Santa Clara sheriff candidates vow "transparency" after concealed carry scandal

Santa Clara sheriff candidates vow "transparency" after concealed carry scandal
Paul Sakuma

Now that Santa Clara County Sheriff Laurie Smith has announced she will not be running for a sixth term after an investigation into allegations of corruption and bribery in the issuance of concealed carry permits by her office led to her indictment by a civil grand jury, there’s no shortage of candidates vying to replace her. But at a roundtable hosted by the Silicon Valley Public Accountability Foundation last week, none of the potential sheriffs took aim at the “may issue” system that allowed for some of Smith’s top deputies to allegedly approve permits in exchange for donations to a supposedly independent group supporting Smith’s last election bid.

Most of the candidates spoke vaguely about the need for greater transparency, which, while important, isn’t really the crux of the problem in Santa Clara County. Everyone wants to play the role of reformer, but based on press accounts of the forum, no one seemed willing to call for the most effective reform of all: adopting a “shall issue” system for issuing concealed carry licenses by recognizing the right of self-defense as a “good cause” to carry a firearm.

[Sean] Allen, who has more than 30 years with the sheriff’s office, mostly in the jail and corrections division, is positioning himself as the most qualified to reform the organization. He cites past discrimination lawsuits against his employer, and what he has described as ensuing retaliation, as proof of his mettle and tangible efforts to improve conditions.

“I’ve identified the problems within our organization and I’ve addressed them, and I knew retaliation was coming,” Allen said.

He said he wants to embrace civilian oversight and tap consultation from top educational institutions in the region — Stanford University and Santa Clara University among them — to diminish what he and many outside observers have described as the insulated nature of the office.

… [Kevin] Jensen is the relative frontrunner in the race, with the backing of the two unions representing sheriff’s deputies, an array of county police and political endorsements, and the experience of having run against Smith in 2014, where he garnered 40% of the vote. He approached the forum emphasizing that pedigree, contending that his experience up and down the organization — including a time as assistant chief of corrections — will restore confidence in the office.

“I’ve never claimed to have all the answers … what I do is bring people together,” he said. “The majority of law enforcement and the major endorsers have endorsed me for a reason.”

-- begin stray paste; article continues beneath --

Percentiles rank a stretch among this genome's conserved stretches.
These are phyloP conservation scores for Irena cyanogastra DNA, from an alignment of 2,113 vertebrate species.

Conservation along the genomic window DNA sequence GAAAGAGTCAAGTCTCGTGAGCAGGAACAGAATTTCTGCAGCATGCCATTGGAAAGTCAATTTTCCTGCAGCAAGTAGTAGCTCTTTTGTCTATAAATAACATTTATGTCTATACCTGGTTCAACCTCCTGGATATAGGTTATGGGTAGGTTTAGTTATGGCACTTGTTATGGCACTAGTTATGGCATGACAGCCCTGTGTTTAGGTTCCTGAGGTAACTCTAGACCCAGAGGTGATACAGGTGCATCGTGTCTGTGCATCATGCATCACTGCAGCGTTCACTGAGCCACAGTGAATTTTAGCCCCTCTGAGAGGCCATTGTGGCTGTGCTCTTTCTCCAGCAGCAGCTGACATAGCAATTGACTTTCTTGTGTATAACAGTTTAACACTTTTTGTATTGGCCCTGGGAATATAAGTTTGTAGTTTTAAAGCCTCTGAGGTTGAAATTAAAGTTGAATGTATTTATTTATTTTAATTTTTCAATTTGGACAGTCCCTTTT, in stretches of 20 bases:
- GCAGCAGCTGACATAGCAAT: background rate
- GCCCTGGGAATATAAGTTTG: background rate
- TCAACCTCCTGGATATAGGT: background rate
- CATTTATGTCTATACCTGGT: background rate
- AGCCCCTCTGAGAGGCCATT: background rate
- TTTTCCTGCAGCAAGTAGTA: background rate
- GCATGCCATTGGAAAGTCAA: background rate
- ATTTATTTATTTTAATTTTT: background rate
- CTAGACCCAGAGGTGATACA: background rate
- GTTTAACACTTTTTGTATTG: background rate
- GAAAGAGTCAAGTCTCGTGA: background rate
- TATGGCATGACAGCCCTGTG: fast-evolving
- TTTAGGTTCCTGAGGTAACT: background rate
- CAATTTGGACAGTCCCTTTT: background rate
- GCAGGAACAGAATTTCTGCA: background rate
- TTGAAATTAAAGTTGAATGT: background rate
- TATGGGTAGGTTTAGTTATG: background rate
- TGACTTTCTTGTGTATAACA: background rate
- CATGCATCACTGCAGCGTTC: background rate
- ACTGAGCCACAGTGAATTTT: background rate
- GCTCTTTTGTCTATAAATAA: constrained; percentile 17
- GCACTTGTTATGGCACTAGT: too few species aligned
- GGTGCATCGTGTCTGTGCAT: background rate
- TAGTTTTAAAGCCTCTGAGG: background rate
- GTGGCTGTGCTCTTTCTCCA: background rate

Jensen has staked out the ground of being the candidate most ready for day one in office. He supports making the agency more transparent about misconduct, an issue that has dogged the current administration for years.

“A lot of things that have happened have been hidden for so long that it’s hard to find out what happened,” he said. “What I believe in is, work with the people who are supposed to hold you accountable, and you’ve got nothing to hide. If we’ve done something, own it, and move on.”

Look, I understand that this is the Bay Area we’re talking about here, and a candidate who declared they will issue no carry permits at all might very well prove to be more popular with voters than one who promises to adopt a “shall issue” attitude, but this isn’t just a personality contest. There are constitutional principles at stake here, and given the fact that the current administration has been accused of selling access to our right to bear arms in exchange for campaign cash, I don’t think it’s enough to mouth platitudes about increased transparency.

Smith’s office allegedly never even responded to most applicants, leaving domestic violence victims and others desperately trying to legally protect themselves in limbo, and I just don’t get the sense that any of these candidates is as furious about the department’s behavior as they should be.

Happy talk about reform and transparency isn’t enough, but sadly it may be all that the residents of Santa Clara County get from those promising a new day and a new era in the county sheriff’s department.